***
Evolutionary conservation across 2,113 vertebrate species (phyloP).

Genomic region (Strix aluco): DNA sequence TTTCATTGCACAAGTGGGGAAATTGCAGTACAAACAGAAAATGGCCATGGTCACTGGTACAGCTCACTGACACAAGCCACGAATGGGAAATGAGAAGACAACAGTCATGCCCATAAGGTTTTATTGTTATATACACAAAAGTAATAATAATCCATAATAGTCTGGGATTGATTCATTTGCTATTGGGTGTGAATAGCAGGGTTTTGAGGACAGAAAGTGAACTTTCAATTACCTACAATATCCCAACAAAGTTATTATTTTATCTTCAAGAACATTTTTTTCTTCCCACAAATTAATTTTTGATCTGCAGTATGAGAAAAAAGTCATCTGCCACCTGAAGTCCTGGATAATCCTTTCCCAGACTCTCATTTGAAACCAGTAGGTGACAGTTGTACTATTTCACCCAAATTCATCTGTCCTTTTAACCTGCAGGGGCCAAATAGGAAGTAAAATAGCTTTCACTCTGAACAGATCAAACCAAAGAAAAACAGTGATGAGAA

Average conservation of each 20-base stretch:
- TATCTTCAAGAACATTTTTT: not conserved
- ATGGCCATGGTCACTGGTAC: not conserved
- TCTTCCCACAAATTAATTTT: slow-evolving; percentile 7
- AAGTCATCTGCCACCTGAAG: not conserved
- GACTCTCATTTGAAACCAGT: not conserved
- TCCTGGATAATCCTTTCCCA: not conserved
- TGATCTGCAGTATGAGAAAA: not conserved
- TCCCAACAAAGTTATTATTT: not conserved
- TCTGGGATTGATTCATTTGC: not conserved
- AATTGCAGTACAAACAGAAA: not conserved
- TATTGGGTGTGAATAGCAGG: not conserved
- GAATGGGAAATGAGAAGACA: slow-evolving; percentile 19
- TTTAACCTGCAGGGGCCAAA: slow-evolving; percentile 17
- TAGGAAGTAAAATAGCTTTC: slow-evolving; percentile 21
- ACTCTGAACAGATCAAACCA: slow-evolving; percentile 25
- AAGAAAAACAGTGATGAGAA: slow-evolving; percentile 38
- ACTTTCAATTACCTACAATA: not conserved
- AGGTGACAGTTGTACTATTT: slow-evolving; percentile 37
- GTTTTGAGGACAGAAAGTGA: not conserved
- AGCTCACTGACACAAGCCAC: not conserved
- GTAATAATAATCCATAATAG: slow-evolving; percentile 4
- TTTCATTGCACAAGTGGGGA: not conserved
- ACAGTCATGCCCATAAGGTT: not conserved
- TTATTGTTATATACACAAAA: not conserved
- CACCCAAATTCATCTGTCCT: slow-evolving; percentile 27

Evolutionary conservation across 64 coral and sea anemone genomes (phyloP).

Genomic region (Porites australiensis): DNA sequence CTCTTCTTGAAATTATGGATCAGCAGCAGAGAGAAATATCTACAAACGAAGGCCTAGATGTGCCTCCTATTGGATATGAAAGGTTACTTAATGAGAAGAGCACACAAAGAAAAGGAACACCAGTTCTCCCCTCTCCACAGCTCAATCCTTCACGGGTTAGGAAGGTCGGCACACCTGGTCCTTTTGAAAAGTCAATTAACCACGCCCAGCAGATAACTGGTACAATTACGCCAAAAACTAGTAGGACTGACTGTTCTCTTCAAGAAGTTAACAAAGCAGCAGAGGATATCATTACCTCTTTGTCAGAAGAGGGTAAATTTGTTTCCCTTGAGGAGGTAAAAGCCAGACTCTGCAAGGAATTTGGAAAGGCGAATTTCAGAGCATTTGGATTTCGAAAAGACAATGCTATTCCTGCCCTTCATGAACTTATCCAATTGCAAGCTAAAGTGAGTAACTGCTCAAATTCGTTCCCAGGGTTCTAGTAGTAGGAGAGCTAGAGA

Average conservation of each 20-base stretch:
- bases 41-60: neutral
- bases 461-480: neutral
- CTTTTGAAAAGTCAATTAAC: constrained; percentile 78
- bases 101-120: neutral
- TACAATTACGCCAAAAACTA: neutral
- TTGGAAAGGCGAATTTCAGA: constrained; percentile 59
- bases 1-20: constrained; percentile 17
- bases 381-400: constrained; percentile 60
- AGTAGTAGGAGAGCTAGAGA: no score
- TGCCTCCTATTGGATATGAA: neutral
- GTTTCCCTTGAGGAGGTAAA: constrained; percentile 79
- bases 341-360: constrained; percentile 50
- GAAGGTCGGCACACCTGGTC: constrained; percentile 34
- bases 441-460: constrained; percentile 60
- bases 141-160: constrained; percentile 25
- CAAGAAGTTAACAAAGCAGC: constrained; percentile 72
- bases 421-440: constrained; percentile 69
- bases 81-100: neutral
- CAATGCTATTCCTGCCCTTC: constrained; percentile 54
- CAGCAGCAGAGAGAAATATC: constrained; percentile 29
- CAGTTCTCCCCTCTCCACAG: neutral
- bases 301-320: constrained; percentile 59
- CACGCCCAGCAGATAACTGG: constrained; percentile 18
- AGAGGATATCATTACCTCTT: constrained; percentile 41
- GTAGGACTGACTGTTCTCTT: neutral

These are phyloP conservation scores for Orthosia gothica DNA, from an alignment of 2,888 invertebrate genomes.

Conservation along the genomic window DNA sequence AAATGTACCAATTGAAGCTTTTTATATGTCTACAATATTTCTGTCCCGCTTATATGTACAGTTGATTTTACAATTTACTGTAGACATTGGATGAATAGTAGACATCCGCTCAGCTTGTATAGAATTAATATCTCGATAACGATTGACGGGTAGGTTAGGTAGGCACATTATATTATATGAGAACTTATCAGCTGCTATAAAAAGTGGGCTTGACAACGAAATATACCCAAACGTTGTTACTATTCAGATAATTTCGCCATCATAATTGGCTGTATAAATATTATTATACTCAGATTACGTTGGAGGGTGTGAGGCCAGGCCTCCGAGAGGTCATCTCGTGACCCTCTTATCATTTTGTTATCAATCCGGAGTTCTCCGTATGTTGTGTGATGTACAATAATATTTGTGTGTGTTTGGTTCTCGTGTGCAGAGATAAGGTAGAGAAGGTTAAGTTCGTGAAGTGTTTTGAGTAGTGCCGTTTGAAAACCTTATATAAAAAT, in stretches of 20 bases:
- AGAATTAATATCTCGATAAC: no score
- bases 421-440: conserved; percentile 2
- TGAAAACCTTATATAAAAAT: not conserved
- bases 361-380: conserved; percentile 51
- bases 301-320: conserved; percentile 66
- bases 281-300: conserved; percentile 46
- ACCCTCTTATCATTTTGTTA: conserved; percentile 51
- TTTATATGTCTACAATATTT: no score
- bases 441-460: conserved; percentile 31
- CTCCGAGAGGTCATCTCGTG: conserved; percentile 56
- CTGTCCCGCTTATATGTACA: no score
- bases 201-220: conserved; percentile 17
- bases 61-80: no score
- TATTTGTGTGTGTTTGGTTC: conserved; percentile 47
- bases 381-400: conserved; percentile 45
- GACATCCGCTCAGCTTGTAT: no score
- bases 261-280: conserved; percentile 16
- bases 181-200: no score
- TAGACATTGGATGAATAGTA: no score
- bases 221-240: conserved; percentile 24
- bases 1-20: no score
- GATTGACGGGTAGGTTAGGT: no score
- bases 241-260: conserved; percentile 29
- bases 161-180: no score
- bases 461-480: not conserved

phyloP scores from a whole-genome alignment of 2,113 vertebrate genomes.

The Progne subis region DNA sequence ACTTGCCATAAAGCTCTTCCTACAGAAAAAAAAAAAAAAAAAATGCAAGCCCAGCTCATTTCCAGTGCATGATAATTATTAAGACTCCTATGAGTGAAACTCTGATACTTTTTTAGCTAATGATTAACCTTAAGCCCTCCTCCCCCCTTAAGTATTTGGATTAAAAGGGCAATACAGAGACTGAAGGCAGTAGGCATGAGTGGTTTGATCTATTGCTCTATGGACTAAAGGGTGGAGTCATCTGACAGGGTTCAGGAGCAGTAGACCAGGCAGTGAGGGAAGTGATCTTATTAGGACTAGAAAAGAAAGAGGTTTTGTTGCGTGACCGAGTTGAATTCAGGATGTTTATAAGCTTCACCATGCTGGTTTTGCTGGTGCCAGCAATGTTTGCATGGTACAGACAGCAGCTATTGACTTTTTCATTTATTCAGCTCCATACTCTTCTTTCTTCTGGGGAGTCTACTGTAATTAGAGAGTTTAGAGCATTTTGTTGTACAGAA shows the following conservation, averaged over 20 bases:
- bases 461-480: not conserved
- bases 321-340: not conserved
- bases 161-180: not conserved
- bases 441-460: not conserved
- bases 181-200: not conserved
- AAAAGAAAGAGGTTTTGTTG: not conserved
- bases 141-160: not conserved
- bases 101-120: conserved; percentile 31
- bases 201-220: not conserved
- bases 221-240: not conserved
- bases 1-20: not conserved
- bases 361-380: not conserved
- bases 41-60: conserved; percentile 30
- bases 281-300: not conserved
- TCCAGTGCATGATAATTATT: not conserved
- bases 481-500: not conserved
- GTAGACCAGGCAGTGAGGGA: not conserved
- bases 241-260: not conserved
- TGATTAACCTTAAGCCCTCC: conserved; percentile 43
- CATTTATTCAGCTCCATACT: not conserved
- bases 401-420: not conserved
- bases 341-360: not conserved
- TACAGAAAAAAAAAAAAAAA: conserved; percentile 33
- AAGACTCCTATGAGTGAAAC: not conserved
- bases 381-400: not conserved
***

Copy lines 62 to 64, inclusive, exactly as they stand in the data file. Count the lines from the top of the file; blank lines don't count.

- bases 361-380: conserved; percentile 51
- bases 301-320: conserved; percentile 66
- bases 281-300: conserved; percentile 46